More than a year after TransCanada crews started felling trees and digging trenches in East Texas, the southern segment of the controversial Keystone XL pipeline—known as the Gulf Coast Project—will start delivering oil to Texas refineries today. The full Keystone XL line, which requires the administration’s approval because it crosses an international border, has met sustained opposition since it was first proposed in 2008. But when President Obama rejected the full project and fast-tracked its Oklahoma-to-Texas segment, conservative landowners formed an unlikely alliance with environmental activists and started a battle that continues today.
In Texas, pipeline opponents didn’t stop at holding signs and marching in major cities. Elderly landowners joined young protesters and locked themselves to TransCanada’s construction equipment or stood in front of machinery in rural East Texas where the pipeline was being built. In a three-month standoff with TransCanada, members of the Tar Sands Blockade built a “tree village” directly on the path of the pipeline route and lived on platforms 80 feet in the air. They documented their actions at every step, bringing national attention to the resistance against the pipeline in East Texas.
Meanwhile, two Texas landowners sued TransCanada for what they say is an abuse of its eminent domain power. One of the landowners, Mike Bishop, got a temporary injunction against TransCanada that prevented the company from building on his property. But it was a short-lived victory; days later, the injunction was overturned. Julia Trigg Crawford, a landowner near Paris, has gone through a series of appeals, and will potentially make her case before the Texas Supreme Court. Earlier this month, the Supreme Court directed TransCanada to turn in the information requested by Crawford by Feb. 6 so it can decide whether to hear the case.
Crawford participated in a press call this morning with other landowners and activists who are part of the Texas Pipeline Watch. The group has vowed to watch the Keystone XL pipeline “like a hawk” and document everything landowners and advocates see on the group’s Facebook page.
“I’m going to walk my land every day, as I know other landowners will do, because we all know it’s not the fancy detection systems that locate leaks; it’s the landowners walking their land,” Crawford said. “I stand with everybody in Texas, who’s going to be the biggest neighborhood watch ever.”
TransCanada started filling the 485-mile pipeline with oil in early December and will start pumping that oil to refineries on the Texas Gulf Coast today. According to TransCanada, the pipeline is meant to relieve the bottleneck at Cushing, Oklahoma and get backed-up oil to Texas refineries. But critics contend that TransCanada’s interest lies in getting tar sands oil from Alberta, Canada to foreign markets via Gulf Coast ports. The U.S. State Department’s draft environmental review of the project conceded most of the oil would be exported. The southern segment of the pipeline can currently carry 700,000 barrels per day, but the company says it has the capacity to carry 830,000 barrels per day. That expansion will likely only happen if the full Keystone XL pipeline is approved by the Obama administration.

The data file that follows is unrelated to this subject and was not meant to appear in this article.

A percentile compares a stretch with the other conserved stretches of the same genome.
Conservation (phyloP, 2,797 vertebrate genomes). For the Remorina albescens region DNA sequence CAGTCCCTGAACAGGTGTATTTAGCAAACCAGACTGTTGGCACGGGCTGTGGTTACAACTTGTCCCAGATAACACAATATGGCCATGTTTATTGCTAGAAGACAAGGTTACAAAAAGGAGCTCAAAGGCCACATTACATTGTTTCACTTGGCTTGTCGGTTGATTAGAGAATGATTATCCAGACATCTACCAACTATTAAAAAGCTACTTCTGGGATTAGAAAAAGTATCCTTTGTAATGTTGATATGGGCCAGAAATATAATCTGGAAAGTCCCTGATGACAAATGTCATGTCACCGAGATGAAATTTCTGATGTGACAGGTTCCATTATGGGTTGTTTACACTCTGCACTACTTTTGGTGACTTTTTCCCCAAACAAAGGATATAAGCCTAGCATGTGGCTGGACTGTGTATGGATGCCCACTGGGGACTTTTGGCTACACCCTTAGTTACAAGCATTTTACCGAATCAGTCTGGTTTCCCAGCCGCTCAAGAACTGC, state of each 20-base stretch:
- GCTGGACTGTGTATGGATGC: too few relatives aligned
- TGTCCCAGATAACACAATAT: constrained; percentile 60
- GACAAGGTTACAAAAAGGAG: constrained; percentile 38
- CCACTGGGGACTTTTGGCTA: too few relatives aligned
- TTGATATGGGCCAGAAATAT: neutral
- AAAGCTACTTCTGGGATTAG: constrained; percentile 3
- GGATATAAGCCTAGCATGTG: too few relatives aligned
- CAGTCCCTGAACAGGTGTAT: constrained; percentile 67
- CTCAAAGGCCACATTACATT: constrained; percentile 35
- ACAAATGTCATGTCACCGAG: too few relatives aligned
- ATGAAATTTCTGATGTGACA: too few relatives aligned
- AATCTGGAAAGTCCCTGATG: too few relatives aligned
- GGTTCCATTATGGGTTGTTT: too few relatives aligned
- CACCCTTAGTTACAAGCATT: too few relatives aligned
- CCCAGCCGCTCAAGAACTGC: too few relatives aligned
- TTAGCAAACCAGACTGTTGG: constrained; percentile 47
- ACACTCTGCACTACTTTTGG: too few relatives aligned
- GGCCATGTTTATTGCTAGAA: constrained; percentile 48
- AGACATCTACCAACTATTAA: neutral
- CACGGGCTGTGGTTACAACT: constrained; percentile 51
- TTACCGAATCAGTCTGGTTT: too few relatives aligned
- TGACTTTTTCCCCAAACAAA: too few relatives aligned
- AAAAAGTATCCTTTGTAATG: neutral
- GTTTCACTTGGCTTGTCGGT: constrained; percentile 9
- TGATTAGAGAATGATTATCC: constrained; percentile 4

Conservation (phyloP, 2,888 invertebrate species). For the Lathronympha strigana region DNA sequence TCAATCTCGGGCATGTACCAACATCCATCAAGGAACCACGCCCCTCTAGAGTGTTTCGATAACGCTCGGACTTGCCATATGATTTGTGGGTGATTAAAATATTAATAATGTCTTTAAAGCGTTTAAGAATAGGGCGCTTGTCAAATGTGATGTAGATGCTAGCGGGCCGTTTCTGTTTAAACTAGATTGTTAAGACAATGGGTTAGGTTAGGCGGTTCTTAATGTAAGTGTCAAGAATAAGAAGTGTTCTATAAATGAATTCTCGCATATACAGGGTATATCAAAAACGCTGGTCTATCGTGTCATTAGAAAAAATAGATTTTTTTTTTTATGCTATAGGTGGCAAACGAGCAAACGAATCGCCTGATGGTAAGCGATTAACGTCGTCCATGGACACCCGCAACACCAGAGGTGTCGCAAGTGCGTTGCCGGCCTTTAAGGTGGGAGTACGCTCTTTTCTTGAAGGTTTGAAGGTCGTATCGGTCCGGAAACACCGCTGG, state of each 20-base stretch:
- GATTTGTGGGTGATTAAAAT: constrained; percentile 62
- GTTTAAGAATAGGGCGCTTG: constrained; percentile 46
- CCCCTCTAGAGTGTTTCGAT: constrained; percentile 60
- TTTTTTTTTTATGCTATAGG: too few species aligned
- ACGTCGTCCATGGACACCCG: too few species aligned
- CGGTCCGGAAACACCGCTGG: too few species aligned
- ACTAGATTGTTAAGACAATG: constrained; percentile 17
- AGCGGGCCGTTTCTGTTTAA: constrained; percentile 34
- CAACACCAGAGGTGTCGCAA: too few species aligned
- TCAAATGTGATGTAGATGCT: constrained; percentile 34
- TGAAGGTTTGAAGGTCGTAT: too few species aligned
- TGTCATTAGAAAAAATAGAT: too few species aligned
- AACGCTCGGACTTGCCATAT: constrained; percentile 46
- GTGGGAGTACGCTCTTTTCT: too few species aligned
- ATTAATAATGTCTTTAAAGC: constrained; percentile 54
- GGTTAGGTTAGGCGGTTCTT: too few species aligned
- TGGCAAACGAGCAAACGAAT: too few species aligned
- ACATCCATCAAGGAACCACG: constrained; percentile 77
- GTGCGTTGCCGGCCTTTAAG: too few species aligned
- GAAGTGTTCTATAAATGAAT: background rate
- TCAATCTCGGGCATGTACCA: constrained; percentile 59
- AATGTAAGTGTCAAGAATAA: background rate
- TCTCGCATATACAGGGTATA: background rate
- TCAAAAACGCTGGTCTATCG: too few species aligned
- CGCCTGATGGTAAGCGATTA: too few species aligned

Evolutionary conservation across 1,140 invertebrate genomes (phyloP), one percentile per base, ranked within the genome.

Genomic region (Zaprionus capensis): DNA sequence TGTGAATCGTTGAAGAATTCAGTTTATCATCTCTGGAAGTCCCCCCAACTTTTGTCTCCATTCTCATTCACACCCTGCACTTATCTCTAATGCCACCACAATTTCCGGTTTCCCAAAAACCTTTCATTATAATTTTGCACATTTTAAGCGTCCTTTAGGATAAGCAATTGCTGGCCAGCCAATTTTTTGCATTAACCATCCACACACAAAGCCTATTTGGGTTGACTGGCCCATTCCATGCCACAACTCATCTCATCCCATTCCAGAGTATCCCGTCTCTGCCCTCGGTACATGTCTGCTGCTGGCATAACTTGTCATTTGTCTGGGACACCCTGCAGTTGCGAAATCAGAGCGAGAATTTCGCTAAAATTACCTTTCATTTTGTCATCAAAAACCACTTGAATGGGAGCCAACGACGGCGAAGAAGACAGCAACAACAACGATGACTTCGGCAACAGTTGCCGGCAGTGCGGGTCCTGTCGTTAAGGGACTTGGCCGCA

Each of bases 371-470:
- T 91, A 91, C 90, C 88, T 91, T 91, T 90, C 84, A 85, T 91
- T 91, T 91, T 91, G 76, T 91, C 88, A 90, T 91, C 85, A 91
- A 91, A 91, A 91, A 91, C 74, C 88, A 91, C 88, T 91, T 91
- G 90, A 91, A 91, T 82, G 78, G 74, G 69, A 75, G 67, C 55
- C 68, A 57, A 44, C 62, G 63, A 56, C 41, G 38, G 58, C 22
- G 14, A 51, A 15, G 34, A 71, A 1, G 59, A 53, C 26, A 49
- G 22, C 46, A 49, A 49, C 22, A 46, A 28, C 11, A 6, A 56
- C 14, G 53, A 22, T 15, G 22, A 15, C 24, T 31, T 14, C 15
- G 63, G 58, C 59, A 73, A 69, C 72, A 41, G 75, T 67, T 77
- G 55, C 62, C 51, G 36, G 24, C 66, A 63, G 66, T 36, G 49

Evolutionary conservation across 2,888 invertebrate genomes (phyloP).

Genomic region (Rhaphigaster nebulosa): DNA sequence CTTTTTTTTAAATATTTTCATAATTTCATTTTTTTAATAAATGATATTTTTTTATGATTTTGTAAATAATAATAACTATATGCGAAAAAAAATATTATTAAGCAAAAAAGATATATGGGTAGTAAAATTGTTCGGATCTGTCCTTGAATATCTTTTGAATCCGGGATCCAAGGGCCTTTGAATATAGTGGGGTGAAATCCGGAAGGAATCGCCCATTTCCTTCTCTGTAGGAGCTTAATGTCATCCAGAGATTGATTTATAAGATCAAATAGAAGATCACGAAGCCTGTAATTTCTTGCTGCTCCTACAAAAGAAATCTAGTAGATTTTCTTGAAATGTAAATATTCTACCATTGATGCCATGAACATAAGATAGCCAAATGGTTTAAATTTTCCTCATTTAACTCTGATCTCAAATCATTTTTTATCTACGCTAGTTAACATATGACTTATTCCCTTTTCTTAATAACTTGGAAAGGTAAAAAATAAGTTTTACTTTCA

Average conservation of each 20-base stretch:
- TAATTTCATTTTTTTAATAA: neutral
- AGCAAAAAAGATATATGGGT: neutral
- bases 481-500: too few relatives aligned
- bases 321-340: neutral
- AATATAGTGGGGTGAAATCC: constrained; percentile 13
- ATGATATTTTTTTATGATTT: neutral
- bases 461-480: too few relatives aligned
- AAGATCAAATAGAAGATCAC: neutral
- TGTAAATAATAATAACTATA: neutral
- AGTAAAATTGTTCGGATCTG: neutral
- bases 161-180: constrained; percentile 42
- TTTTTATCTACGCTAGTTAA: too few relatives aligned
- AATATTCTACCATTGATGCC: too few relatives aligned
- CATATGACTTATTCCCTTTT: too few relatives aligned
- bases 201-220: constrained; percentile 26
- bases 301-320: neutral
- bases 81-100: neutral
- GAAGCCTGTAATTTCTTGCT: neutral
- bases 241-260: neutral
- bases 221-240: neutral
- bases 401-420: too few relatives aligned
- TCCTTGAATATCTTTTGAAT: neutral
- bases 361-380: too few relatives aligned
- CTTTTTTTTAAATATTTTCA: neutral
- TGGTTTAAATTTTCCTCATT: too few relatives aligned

Environmentalists first targeted Keystone XL because the pipeline is meant to carry diluted bitumen, or dilbit, which is considered dirtier than other fossil fuels. Refining the fuel is water and energy-intensive, and extracting bitumen from Alberta’s vast oil sands deposits presents its own set of environmental problems. Prominent NASA scientist James Hansen has said that if Keystone XL is built, it’s “game over for the climate” because of the immense carbon that would be released into the atmosphere. But for landowners living along the pipeline route, the chief danger posed by KXL is that of a spill.
To be able to move inside pipelines, the bitumen that is drawn from oil sands has to be diluted, hence the name “dilbit.” This is accomplished by mixing the bitumen with a cocktail of natural gas chemicals, which typically includes benzene, a known carcinogen. Folks are especially afraid of a leak on KXL because it would mean that these chemicals–many of them highly flammable–would spill out along with the bitumen.
“If there is a rupture or a spill the cloud of toxic gases is much larger and has a very negative impact on the health of people who live along the pipeline,” Tom “Smitty” Smith of Public Citizen said. “It is far greater than anything you would be exposed to with a rupture of a natural gas pipeline or a traditional crude pipeline.”
If the spill occurs in or near a body of water, there’s the added problem of the dense bitumen sinking after it separates from the natural gas liquids, making it extremely difficult to clean up. That’s exactly what happened in 2010 when a pipeline owned by Canadian company Enbridge leaked and spilled 843,000 gallons of dilbit into the Kalamazoo River in Michigan. More than three years later, cleanup efforts are ongoing. Last year, ExxonMobil’s Pegasus line also leaked, spilling more than 200,000 gallons of dilbit in Mayflower, Arkansas. The fuel seeped up from the ground in a residential area, leading to the evacuation of 22 homes and an onslaught of health problems for Mayflower residents.
Texas landowners’ fears were exacerbated last year when they witnessed TransCanada repairing numerous sections of flawed pipeline. As the Observer reported in August, landowners found discarded pipe sections on their properties that had been removed because of dents, faulty welding and other “anomalies,” or flaws. Landowners also documented sagging pipeline inside a ditch and other violations of pipeline engineering code and regulation that experts say could later lead to leaks. FULL STORY